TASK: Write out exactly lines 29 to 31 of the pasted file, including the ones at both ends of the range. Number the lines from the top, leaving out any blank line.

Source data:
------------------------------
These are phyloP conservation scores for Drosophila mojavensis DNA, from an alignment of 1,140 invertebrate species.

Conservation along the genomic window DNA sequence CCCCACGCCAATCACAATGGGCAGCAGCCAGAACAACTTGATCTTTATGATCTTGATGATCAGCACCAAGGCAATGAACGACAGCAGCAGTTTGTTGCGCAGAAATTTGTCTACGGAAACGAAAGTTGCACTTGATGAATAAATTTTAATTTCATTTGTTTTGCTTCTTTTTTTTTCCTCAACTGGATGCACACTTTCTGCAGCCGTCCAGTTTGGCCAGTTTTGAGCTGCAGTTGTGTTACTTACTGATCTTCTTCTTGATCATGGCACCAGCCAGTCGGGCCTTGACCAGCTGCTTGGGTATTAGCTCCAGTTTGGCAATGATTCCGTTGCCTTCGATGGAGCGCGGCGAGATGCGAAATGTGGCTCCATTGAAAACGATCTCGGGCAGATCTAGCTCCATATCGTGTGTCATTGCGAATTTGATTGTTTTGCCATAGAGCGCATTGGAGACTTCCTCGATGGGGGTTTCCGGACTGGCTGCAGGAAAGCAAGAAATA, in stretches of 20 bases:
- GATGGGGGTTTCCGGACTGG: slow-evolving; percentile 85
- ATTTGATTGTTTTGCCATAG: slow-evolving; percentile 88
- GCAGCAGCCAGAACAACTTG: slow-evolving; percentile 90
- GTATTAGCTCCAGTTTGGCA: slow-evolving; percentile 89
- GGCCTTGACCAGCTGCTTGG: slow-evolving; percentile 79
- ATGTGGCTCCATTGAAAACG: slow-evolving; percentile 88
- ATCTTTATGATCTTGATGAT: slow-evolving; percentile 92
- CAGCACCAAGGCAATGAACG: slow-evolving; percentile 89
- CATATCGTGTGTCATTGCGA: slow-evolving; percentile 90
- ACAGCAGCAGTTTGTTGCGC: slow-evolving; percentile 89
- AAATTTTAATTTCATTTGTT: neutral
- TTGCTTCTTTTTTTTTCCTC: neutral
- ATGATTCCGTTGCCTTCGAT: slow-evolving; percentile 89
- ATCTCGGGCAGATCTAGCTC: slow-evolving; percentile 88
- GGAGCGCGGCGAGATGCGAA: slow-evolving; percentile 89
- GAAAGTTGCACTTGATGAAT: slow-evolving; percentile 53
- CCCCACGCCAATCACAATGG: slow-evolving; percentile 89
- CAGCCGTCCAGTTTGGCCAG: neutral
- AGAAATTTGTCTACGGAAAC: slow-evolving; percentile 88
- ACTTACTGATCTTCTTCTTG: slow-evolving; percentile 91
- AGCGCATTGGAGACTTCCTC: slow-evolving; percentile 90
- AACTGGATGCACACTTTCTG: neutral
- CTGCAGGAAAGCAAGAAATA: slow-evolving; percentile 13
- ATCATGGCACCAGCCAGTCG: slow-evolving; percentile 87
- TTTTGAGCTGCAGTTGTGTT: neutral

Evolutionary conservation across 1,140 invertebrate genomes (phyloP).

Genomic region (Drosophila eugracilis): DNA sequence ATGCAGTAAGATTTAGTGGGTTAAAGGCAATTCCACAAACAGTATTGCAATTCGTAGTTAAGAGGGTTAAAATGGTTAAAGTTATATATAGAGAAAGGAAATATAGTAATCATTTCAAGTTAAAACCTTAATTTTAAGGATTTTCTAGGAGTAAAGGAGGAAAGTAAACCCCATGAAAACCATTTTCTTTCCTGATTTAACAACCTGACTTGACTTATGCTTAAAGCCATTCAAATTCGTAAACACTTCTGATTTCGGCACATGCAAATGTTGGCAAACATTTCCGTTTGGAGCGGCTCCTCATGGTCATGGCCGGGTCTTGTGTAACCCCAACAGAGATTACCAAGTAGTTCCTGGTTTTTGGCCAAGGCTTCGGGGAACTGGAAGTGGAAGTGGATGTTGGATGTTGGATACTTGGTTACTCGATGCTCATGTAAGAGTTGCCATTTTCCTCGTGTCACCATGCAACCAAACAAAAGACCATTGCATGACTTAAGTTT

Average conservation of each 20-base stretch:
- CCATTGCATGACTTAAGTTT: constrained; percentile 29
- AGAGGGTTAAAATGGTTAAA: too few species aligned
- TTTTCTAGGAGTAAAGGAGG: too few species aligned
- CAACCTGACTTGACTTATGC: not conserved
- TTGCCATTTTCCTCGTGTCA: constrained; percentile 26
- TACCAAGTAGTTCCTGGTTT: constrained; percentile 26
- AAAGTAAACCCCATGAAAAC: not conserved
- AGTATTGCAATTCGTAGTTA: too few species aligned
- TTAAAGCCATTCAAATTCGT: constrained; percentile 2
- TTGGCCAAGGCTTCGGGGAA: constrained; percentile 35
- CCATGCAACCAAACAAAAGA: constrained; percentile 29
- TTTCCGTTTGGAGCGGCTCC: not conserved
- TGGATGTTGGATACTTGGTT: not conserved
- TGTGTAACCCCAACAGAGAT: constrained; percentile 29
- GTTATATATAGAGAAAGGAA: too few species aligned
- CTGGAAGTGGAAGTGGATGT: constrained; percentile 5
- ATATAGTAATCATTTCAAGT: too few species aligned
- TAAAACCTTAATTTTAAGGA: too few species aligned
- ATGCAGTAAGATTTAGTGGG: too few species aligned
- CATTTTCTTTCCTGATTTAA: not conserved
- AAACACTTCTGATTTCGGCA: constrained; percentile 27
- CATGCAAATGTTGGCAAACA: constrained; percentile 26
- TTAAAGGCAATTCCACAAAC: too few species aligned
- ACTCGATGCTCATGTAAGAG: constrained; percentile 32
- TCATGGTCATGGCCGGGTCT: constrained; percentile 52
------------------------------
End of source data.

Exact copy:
Genomic region (Drosophila eugracilis): DNA sequence ATGCAGTAAGATTTAGTGGGTTAAAGGCAATTCCACAAACAGTATTGCAATTCGTAGTTAAGAGGGTTAAAATGGTTAAAGTTATATATAGAGAAAGGAAATATAGTAATCATTTCAAGTTAAAACCTTAATTTTAAGGATTTTCTAGGAGTAAAGGAGGAAAGTAAACCCCATGAAAACCATTTTCTTTCCTGATTTAACAACCTGACTTGACTTATGCTTAAAGCCATTCAAATTCGTAAACACTTCTGATTTCGGCACATGCAAATGTTGGCAAACATTTCCGTTTGGAGCGGCTCCTCATGGTCATGGCCGGGTCTTGTGTAACCCCAACAGAGATTACCAAGTAGTTCCTGGTTTTTGGCCAAGGCTTCGGGGAACTGGAAGTGGAAGTGGATGTTGGATGTTGGATACTTGGTTACTCGATGCTCATGTAAGAGTTGCCATTTTCCTCGTGTCACCATGCAACCAAACAAAAGACCATTGCATGACTTAAGTTT

Average conservation of each 20-base stretch:
- CCATTGCATGACTTAAGTTT: constrained; percentile 29